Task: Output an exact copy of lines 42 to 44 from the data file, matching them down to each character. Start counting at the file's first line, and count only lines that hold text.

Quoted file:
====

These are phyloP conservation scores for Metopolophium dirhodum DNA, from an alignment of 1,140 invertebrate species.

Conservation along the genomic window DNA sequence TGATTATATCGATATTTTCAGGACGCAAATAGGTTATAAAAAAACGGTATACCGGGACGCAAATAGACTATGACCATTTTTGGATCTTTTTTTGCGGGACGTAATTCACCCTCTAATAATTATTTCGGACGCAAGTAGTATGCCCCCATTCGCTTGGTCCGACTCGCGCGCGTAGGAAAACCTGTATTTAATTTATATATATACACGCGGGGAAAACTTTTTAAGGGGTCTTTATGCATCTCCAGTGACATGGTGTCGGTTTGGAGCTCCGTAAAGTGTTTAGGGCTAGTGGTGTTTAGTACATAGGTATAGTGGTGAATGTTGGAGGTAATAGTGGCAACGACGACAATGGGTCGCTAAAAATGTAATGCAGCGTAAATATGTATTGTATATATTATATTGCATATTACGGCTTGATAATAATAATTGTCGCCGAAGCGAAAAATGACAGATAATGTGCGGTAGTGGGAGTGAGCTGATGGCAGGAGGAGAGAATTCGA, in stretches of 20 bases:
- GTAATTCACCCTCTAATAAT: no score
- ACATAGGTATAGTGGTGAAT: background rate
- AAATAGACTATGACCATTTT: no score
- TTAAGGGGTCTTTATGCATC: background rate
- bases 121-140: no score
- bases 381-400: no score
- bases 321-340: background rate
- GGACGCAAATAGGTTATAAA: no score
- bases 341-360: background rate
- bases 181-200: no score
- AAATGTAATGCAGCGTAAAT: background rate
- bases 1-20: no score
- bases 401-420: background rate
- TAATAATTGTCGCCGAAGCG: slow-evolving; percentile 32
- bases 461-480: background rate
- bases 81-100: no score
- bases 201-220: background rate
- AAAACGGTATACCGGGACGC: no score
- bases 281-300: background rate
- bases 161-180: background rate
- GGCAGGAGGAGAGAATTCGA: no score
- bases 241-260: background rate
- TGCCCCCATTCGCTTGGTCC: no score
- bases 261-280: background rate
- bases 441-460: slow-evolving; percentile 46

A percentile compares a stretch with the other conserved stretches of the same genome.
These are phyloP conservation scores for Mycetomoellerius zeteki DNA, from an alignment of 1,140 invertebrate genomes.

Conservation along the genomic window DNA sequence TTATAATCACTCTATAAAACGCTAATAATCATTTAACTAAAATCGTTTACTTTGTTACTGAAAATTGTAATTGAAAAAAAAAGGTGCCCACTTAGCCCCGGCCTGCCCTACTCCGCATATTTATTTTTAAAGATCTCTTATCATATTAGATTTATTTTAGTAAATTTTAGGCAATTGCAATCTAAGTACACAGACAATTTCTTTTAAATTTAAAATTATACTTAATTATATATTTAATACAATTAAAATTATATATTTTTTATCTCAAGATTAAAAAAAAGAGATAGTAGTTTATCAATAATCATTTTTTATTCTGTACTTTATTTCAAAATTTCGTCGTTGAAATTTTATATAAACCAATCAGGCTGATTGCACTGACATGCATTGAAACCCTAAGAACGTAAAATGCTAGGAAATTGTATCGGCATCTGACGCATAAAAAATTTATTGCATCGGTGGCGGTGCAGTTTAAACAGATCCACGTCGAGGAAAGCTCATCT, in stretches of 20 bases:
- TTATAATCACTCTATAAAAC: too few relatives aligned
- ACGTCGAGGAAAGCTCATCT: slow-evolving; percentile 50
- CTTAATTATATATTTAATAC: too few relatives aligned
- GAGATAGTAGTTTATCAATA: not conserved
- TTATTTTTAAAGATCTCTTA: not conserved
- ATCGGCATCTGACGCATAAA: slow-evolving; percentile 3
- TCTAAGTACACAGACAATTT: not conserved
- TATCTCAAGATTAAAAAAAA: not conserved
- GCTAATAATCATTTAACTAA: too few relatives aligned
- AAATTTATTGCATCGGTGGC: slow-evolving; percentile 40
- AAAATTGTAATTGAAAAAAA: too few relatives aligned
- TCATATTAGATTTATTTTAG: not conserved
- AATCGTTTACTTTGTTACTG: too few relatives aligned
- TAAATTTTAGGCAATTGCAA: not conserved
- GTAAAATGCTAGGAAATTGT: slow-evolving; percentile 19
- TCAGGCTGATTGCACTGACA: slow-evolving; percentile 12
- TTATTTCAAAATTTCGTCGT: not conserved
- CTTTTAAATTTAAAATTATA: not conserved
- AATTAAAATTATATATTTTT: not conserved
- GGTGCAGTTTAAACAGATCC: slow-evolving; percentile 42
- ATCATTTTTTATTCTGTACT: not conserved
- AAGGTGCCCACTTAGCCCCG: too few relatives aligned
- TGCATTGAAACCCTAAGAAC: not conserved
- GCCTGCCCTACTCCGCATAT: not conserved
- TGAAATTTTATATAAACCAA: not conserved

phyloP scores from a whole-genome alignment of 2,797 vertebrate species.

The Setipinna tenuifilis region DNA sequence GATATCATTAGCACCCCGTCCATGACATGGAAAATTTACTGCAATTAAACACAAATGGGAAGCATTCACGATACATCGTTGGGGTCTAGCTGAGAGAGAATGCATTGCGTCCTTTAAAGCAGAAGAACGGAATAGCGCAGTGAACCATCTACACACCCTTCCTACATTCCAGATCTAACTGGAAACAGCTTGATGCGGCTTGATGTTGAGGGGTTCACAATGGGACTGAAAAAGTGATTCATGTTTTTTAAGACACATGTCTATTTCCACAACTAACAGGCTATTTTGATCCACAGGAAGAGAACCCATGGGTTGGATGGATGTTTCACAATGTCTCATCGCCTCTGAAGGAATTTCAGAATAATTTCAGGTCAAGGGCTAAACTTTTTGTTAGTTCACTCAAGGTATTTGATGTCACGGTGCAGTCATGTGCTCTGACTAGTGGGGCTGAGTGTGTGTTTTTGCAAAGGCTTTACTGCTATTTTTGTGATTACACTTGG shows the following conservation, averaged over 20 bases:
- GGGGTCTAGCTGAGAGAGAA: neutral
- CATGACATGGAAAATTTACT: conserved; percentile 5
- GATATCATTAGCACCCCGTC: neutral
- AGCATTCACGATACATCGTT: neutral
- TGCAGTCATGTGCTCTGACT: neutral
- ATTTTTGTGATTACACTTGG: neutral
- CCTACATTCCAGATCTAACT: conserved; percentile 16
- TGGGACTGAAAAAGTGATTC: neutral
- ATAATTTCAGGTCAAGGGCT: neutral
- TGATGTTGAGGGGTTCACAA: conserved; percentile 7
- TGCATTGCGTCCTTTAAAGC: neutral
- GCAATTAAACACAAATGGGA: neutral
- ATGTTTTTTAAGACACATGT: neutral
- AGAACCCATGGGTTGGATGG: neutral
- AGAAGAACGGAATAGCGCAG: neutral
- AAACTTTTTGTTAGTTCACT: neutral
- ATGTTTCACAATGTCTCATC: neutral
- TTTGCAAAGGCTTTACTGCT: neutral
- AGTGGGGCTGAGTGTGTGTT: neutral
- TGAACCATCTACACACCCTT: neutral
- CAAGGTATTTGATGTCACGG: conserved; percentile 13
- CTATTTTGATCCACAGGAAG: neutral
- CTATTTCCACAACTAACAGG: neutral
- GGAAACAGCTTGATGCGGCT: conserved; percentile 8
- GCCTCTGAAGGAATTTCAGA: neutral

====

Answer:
- TCATATTAGATTTATTTTAG: not conserved
- AATCGTTTACTTTGTTACTG: too few relatives aligned
- TAAATTTTAGGCAATTGCAA: not conserved